Granite, Rhyolite,
and the Age of the Earth

Recently, a young earth creationist told me that granite always melts into rhyolite and that this proves our theories about the formation and the age of the earth are wrong. The earth, he asserts, cannot be 4.5 billion years old, but no more than a few thousand.

We know, *ahem*, KNOW from experimentation that if you melt granite it is no longer granite, but becomes rhyolite. That definitely proves that the evolutionary idea of planet formation just fails completely.

Now I have to admit, I hadn't spent any time in my 49 years on earth researching that happens to granite when it melts, but this was completely unbelievable to me. Scientists "KNOW" that we can't get granite from the magma beneath the crust of the earth because melted granite always produces rhyolite?

Rhyolite formation called Devil's Honeycomb in MissouriRhyolite formation called Devil's Honeycomb in Missouri

It's a nice conspiracy theory that scientists are covering up evidence against evolution, but with a little thought we all know that this is impossible!

Creationist organizations get millions of visitors and make millions of dollars for disseminating clearly incorrect information about evolution. Do you think scientists don't know they'd be wealthy if they could prove that the earth isn't as old as science claims?

AnswersinGenesis.org is ranked #11,000 in the United States among web sites. I don't know how it translates into traffic, but I do know that a million visitors a year will barely put you in the top million web sites. Information against an old age of the earth is popular.

You are not going to get a scientist to cover that up even if he lost his job. His income would be easily replaced with speaking engagements.

The Real Story about Granite and Rhyolite

As usual with most anti-evolution evidence, it took less than a minute to use a search engine to learn enough about granite, rhyolite, and the age of the earth. I went to geology.about.com, where science writer and geologist Andrew Alden had written an article on granite.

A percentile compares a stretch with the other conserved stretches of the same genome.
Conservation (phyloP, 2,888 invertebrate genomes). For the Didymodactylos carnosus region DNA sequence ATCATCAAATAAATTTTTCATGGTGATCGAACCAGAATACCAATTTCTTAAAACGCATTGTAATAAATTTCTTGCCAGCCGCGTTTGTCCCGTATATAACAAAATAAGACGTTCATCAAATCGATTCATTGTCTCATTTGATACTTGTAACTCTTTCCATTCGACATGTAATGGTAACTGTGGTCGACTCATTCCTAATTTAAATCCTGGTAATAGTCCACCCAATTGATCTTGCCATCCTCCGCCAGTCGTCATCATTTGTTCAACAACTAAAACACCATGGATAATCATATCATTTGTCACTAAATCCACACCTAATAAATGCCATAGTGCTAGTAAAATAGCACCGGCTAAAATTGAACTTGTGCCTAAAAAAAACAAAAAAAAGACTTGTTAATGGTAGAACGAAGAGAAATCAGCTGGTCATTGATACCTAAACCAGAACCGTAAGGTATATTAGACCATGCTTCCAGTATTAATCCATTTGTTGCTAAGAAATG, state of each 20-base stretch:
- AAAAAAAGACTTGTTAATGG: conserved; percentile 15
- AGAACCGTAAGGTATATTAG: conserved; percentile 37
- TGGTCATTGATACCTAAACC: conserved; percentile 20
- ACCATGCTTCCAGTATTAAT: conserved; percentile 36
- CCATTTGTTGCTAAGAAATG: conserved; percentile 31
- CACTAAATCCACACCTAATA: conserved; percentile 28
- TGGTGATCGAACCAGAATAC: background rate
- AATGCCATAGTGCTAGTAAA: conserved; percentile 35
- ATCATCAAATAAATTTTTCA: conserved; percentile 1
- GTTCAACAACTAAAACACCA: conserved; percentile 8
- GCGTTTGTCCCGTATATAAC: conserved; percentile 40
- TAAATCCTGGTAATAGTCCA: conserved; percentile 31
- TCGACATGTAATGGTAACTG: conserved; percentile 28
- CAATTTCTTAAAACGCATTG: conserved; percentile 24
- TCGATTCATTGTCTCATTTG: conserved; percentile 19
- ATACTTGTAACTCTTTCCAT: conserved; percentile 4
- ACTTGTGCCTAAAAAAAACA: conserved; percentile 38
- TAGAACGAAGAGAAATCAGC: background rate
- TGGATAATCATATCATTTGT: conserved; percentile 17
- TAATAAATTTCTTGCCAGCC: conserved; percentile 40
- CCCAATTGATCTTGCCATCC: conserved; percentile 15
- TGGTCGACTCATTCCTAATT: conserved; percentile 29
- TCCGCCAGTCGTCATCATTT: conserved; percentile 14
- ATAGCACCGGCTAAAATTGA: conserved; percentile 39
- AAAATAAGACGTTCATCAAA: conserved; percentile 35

It's clear that Mr. Alden has no idea that the relationship between granite and rhyolite is an age of the earth issue. He never touches on the age of the earth; he just explains what granite and rhyolite are and how they're formed.

Geological exfoliation of granite at Enchanted Rock State Natural Area in TexasGranite "exfoliation" | Enchanted Rock State Natural Area, TX Used with permission

When granite is melted, it is not called granite. It is called magma, like all other melted rock.

Magma becomes granite when it cools slowly, beneath the surface. Magma becomes rhyolite when it's ejected from a volcano and cools quickly.

Granite and rhyolite have exactly the same chemical composition. They consist primarily of quartz and feldspar. Such a rock is called granite when it consists of coarse grains fit tightly together. It is called rhyolite when it consists of fine grains. Gneiss also has the same composition, and it forms from "long and intense metamorphism of sedimentary rocks."

Thus, granite can form from molten rock, and, not surprisingly, geologists are not clueless about how the earth may have formed.

What is likely to be true, based on the information Mr. Alden gives, is that if you melt granite in a laboratory, then let it cool quickly in the open air, it will always form rhyolite. That completely jibes with what geologists know about granite and rhyolite formation.

But it's not evidence against an ancient age of the earth.

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